Sunday, October 11, 2020

Marcia Rankin, et al. v. Brinton Woods of Frankford, LLC, et al. (Ct. of Special Appeals)

Filed: June 27, 2019

Opinion by: J. Sharer

Holding: A contract was held to be procedurally and substantively unconscionable for failing to highlight arbitration, mediation and waiver of jury trial provisions through formatting; using misleading, contradictory, and undefined terms; and including an arbitration deposit requirement and loser-pay-all provision that could preclude recourse for parties lacking financial resources. 

Facts: Plaintiff filed a negligence suit for survival and wrongful death against the Defendant, a care center where the deceased allegedly developed serious health concerns. Defendant filed a motion to compel arbitration pursuant to the admission contract. The circuit court granted the motion as to the survival claims and stayed the wrongful death proceedings. On appeal, Plaintiff argued that the admission contract was unconscionable. 

Analysis: In order to decline to enforce an arbitration agreement, a court must find both procedural and substantive unconscionability. Doyle v. Fin. Am., LLC, 173 Md. App. 370, 383 (2007). The Court held that the contract was procedurally unconscionable because it was a standard-form contract, drafted entirely by Defendant. The first paragraph misleadingly stated that the contract contains financial obligations and residents’ rights. It failed to mention that the contract also contained a waiver of a constitutional right to a jury trial. Another section of the contract stated that it was impossible to cover all important matters in that document and that additional important documents were attached as exhibits. However, no attachments were included in the record, and there were no attachments regarding arbitration, mediation, and waiver. Additionally, the mediation and arbitration provisions were simply numbered paragraphs in the same format as the other paragraphs. They were not emphasized by bold, underlined or italicized font. The failure to highlight the arbitration, mediation and waiver provisions supported a finding of unconscionability. 

The Court held that the contract was substantively unconscionable because it did not provide criteria for the selection of mediators or scheduling and timing details for mediation. It did not address allocation of fees or costs of mediation. The arbitration provisions lacked clarity and were conflicting. The arbitration process would be consistent with the “American Arbitration Associate (sic)”. The terms “Arbitration Committee” and “subcommittee of three” were not defined; the latter was used only once. The word “binding” is used for the first and only time in section D of the clause. The last two paragraphs of section D present conflicting terms: the first paragraph states that the losing party can submit the matter to a state court. The next paragraph states that the “judgement” shall not be appealable; this is the first and only time the term “judgment” is used. Defendant is a sophisticated party, and these errors and ambiguities support a finding of unconscionability. Furthermore, there is no guidance on any estimated range of fees and costs, in addition to a loser-pays-all provision. A party who cannot pay the $1,000 arbitration deposit may have to forgo arbitration. These clauses could preclude recourse for a party lacking financial resources.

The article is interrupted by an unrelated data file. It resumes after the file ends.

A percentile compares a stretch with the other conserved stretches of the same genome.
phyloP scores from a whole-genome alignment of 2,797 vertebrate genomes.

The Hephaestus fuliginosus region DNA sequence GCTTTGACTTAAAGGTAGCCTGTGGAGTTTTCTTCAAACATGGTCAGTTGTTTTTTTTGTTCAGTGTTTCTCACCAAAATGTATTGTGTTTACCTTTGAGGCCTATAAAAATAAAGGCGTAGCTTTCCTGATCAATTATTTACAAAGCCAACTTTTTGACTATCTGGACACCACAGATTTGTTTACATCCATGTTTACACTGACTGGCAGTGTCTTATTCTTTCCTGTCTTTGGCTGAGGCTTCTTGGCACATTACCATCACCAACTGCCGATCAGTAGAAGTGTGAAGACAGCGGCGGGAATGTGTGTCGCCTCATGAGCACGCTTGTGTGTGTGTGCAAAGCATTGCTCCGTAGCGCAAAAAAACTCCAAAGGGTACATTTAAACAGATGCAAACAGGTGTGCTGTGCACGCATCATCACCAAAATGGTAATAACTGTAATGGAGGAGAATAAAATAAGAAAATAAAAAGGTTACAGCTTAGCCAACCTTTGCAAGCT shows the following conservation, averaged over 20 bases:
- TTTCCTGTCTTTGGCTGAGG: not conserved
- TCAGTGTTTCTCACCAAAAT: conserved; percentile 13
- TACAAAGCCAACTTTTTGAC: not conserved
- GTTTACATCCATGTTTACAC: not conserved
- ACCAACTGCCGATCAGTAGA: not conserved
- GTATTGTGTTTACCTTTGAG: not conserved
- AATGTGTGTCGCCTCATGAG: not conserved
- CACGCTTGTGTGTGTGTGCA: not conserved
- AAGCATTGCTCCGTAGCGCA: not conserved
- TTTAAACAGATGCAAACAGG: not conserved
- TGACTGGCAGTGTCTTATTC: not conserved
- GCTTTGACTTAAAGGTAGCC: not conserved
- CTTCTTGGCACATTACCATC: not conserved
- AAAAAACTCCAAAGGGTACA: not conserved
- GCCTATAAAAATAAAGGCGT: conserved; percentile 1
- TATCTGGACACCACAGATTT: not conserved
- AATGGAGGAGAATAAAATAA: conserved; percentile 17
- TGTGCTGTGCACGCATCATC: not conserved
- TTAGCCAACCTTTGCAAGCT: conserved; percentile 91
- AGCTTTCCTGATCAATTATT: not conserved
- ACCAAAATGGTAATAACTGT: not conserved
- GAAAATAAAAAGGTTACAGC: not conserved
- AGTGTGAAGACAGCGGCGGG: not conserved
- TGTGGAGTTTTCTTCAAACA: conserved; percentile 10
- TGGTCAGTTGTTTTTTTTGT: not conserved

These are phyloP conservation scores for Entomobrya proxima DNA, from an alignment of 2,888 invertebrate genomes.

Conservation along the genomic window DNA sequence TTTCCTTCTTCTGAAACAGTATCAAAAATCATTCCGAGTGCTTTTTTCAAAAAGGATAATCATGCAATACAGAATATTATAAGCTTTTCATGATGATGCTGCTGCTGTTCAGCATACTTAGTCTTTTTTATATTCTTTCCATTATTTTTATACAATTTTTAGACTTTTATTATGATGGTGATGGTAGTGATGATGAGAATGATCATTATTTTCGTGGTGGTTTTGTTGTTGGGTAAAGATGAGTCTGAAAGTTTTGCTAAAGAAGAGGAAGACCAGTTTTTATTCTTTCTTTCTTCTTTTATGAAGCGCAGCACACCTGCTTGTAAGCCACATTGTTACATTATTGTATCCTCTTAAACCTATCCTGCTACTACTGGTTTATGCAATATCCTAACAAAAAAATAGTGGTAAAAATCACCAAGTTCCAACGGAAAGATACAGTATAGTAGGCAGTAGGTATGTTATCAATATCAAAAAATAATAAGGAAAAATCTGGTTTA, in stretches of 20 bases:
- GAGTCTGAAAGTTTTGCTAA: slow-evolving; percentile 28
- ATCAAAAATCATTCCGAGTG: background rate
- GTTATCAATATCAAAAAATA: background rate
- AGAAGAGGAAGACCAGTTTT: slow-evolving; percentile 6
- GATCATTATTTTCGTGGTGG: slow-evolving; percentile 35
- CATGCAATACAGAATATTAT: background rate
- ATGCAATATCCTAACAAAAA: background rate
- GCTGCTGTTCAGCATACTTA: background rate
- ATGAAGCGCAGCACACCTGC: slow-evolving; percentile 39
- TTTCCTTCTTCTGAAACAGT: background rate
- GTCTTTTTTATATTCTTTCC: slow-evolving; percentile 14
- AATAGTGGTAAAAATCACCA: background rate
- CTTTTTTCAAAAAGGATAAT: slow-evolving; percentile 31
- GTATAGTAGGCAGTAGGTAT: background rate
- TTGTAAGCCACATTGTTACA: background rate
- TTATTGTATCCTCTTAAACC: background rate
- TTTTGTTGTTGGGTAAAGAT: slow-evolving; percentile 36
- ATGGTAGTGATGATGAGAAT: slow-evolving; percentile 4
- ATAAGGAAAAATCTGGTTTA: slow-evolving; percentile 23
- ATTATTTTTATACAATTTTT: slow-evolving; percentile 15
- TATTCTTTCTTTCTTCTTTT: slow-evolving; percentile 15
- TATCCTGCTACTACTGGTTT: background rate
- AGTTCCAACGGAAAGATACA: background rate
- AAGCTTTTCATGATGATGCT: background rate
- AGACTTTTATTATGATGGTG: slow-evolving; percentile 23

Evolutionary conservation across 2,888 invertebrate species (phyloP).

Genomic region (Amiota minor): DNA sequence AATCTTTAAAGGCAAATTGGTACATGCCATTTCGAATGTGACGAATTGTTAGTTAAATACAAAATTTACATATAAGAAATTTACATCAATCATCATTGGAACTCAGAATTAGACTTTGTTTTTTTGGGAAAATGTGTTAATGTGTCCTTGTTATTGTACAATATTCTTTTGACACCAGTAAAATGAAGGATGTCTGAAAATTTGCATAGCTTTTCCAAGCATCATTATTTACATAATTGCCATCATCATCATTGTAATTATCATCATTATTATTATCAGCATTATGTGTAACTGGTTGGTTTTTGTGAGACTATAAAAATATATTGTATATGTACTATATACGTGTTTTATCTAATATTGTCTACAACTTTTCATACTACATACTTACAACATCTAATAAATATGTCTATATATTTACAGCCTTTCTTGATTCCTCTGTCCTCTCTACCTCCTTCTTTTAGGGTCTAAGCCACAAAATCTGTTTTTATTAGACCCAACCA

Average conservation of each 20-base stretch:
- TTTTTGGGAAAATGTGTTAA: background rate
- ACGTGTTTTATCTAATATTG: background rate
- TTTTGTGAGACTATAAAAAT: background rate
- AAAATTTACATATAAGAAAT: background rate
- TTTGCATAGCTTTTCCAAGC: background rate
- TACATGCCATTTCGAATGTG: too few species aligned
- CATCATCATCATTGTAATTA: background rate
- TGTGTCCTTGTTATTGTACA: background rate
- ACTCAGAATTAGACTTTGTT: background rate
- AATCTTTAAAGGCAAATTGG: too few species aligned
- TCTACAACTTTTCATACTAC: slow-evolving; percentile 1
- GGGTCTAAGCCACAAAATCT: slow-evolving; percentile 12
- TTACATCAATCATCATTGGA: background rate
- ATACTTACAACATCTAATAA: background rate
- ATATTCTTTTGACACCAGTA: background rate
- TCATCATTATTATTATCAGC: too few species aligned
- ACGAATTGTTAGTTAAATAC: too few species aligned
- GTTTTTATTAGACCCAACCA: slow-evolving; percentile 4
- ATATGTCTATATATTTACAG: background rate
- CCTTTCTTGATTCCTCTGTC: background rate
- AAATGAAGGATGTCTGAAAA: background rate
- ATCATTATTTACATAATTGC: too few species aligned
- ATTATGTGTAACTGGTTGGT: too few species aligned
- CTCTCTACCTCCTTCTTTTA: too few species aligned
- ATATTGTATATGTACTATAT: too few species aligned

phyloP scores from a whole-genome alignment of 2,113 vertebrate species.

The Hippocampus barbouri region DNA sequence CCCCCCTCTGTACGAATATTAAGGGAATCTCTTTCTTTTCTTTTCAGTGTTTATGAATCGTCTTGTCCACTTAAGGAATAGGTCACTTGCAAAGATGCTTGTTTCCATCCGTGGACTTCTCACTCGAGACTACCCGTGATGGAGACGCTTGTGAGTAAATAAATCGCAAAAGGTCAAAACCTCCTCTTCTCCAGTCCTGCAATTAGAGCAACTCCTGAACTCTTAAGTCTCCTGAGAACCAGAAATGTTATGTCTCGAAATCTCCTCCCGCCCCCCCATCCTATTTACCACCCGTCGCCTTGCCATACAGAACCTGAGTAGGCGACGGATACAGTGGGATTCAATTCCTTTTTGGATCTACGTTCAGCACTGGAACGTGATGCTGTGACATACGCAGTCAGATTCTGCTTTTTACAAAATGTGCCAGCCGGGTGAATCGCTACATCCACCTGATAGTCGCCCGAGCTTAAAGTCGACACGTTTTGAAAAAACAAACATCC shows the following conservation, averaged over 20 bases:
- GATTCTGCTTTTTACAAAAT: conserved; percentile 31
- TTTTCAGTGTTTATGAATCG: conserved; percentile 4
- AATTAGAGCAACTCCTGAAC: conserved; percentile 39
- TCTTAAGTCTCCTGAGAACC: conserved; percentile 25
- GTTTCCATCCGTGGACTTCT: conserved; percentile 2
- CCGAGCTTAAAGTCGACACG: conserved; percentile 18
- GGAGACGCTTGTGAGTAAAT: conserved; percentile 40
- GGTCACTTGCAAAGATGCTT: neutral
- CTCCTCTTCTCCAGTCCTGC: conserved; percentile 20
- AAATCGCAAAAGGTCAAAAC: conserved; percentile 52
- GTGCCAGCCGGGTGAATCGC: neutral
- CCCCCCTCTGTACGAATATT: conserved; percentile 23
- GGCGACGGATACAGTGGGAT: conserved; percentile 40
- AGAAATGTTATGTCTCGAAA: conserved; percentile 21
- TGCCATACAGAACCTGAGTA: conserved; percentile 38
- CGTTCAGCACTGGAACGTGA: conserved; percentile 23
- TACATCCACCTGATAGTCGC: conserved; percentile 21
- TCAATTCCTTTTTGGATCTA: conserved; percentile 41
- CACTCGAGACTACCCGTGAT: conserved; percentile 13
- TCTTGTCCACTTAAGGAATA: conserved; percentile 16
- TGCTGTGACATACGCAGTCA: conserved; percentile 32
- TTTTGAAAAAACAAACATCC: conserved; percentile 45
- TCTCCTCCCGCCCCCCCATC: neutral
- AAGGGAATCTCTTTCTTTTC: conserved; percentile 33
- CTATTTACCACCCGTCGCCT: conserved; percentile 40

The circuit court had held that the admission contract was not unconscionable, but provided no factual support for its finding. See Henry v. Gateway, Inc., 187 Md. App. 647, 658 (unconscionability issues are often fact-intensive and the burden is on the party opposing arbitration). On appeal, Plaintiff also argued that the circuit erred in granting the motion based on its finding of apparent agency theory; the Court agreed. 

Full opinion available in PDF

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